It's tempting to go after G.I. Joe: The Rise of Cobra's story and fiction because of all the dopey liberties it takes with the G.I. Joe source material. But those are the same liberties taken with the film upon which this game is based. So it's not the game's fault that Destro talks with a Scottish accent or that the redesigned Cobra Commander looks awful. Unfortunately, the game part of this licensed release is even worse. It's an awful shooter that requires no skill to play and manages to be almost completely impossible to enjoy, largely thanks to its atrocious camera. It looks and behaves like a bad downloadable game, yet still comes on a disc and sits on shelves with an asking price of $49.99. And though I haven't seen the film yet, I'm going to go out on a limb here and guess that even people who come away from the movie loving it still won't find any bright spots in this bad, bad shooter.
The game puts you in the boots of several different members of G.I. Joe as they fight against a still-rising Cobra. You work through four different areas, each with several missions. Along the way you'll find dog-tags that give you the option to unlock more characters, each with a different weapon. You eventually get the ability to unlock a few different members of Cobra, as well. This doesn't make much sense from a story perspective, and the throwaway line of dialogue at the beginning of such a mission, where Storm Shadow makes some crammed-in comment about tainting his soul or something by working with the Joes doesn't really do much to explain it. But you get the impression that no one was really interested in making it all make sense, instead focusing on getting as many different classic characters from the franchise in there as possible. That's noble, but the occasional bit of fan service doesn't make the gameplay any better.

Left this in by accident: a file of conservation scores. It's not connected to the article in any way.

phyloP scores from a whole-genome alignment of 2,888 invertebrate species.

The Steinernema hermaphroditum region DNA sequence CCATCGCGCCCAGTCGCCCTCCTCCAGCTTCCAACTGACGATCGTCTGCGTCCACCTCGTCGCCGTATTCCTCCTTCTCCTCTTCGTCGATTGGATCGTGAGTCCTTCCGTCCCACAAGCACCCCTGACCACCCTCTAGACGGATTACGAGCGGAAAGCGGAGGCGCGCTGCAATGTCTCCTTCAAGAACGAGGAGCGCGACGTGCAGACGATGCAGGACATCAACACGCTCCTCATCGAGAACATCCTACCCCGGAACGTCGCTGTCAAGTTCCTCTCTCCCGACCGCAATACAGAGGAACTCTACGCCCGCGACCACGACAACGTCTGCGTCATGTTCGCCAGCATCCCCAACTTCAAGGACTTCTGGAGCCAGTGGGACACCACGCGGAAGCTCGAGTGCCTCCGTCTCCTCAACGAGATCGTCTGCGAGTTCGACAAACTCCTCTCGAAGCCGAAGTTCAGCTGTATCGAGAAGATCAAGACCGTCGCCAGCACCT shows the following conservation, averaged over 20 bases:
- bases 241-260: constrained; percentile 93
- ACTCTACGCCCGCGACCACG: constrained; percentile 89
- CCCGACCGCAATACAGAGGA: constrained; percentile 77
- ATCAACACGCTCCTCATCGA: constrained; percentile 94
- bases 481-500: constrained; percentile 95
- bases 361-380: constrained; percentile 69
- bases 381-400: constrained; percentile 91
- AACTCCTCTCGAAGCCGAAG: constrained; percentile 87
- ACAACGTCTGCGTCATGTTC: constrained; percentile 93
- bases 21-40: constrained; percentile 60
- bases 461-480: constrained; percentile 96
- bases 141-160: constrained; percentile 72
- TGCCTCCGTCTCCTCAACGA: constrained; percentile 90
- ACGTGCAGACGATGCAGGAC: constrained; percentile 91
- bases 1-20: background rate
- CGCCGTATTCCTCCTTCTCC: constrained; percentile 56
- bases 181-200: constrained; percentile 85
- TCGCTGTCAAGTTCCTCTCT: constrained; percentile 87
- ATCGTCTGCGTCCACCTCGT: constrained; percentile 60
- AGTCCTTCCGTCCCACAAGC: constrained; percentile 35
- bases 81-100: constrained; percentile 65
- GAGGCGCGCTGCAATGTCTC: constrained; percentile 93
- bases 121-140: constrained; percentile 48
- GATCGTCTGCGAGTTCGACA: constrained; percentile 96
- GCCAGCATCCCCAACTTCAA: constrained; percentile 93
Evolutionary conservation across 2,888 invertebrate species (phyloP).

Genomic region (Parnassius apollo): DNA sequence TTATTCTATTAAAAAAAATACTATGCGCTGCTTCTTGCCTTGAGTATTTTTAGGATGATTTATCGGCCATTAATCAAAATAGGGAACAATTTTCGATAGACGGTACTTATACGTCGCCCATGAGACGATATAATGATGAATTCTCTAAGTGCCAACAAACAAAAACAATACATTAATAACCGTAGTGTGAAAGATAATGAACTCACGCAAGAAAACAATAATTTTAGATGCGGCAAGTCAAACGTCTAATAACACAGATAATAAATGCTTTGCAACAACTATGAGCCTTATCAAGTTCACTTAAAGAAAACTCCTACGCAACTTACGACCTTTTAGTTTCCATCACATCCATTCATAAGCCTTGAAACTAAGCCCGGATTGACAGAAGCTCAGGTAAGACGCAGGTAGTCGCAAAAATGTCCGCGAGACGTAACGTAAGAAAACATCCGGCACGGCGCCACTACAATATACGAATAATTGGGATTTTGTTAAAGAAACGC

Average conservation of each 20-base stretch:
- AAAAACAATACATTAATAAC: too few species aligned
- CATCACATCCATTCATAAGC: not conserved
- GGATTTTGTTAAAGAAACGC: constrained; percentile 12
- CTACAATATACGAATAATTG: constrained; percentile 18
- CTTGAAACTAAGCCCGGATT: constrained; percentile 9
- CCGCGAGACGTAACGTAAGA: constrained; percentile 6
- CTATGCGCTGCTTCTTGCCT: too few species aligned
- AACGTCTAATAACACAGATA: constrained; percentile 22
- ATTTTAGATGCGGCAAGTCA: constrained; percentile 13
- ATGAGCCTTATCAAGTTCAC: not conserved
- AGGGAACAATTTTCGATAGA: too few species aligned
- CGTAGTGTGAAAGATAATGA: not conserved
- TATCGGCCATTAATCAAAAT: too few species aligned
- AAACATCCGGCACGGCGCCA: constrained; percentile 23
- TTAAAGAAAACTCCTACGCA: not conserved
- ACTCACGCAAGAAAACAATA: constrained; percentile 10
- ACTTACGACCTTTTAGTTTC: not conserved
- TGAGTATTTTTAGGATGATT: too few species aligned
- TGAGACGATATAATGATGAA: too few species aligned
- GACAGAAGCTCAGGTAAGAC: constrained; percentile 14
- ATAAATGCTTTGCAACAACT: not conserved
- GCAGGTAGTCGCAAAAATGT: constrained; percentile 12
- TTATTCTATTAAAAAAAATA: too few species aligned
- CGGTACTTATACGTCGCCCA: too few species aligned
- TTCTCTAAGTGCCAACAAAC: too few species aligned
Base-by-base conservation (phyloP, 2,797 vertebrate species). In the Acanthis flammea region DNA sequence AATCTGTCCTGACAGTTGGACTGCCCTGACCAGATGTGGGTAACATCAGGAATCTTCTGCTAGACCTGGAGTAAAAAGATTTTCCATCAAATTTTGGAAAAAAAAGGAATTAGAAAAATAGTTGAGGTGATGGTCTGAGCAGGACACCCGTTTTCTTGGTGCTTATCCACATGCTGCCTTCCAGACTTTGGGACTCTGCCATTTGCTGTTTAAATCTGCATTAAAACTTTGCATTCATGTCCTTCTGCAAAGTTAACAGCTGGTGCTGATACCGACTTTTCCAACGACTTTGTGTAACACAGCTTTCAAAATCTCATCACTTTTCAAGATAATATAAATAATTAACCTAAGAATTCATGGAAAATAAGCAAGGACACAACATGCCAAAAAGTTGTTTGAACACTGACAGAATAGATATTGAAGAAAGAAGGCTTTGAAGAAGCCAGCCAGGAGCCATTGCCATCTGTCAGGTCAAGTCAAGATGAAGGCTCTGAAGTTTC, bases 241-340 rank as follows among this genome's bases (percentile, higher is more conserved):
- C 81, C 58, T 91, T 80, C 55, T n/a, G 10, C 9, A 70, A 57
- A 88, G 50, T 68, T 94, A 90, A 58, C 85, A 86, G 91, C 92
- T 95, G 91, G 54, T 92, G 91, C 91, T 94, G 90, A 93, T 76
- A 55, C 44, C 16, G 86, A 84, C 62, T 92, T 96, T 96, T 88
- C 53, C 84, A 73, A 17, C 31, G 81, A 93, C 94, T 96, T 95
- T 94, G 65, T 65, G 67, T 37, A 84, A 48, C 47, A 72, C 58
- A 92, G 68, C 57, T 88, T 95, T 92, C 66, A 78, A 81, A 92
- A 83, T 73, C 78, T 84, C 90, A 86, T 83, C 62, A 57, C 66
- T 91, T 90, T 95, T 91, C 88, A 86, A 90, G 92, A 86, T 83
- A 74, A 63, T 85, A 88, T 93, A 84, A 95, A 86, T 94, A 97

The Rise of Cobra is a third-person shooter that feels like a misguided mix of classic arcade games like Commando and modern shooters like Gears of War. The camera is pulled back and moves automatically, but it also has (offline only) co-op play and a cover mechanic. Weirdly enough, you heal much faster when behind cover, but most of the cover is destructible, so when you need it most, it's not going to be there long enough to make a difference. Instead, you're better off making use of the game's roll button, which lets you flip out of the way and dodge incoming fire. The game does all of the aiming for you, so a lot of the action is of the "hold up on the analog stick while holding the fire button" variety. This gets incredibly annoying when you're trying to shoot at a specific target, as the right stick that's supposed to let you select different targets doesn't work very well at all. If you have two enemies ahead of you and want to shoot one instead of the other, it can be frustratingly difficult to get the auto-aim to obey. Half the time, the auto-aim seems to lock onto some off-screen object--usually a helpless box that gives you points when shot--and shoot at it until it's dead while you flail around trying to get it to aim at something that's actually shooting back at you.
On the game's default difficulty setting, there's very little difference between pass and fail. If you run out of health, your character goes down on one knee for a few seconds, then stands back up with full health. The only penalty is that you'll lose some of the points you've accumulated, resulting in a lower end-of-level ranking, which nets you fewer points to spend on unlocking additional characters. The higher difficulty settings add the possibility of failure and also have higher scoring multipliers, but adding some semblance of challenge to the proceedings doesn't really fix anything that's wrong with the game. It just means it'll take you more time to play a game you probably shouldn't be playing in the first place.
In addition to the on-foot shooting, the game offers up a few vehicles and a satellite minigame where you blast ground troops with an orbital laser. While a break from the standard action is a good idea, the vehicle control is a mess. The laser minigame is decent, but that's also where I ran into an issue where the game wouldn't advance at the end of the minigame, leaving me stuck and forcing me to abort the mission and start over.
But the occasional bug isn't what makes G.I. Joe: The Rise of Cobra a bad game. There's no one thing that you can point at here. Every little thing about it, from the bland presentation to the dead-simple gameplay, conspires to make the final product incredibly lame. It has the depth of a bad downloadable game with the price tag of a full-on retail release. It's the worst of both worlds. And now you know.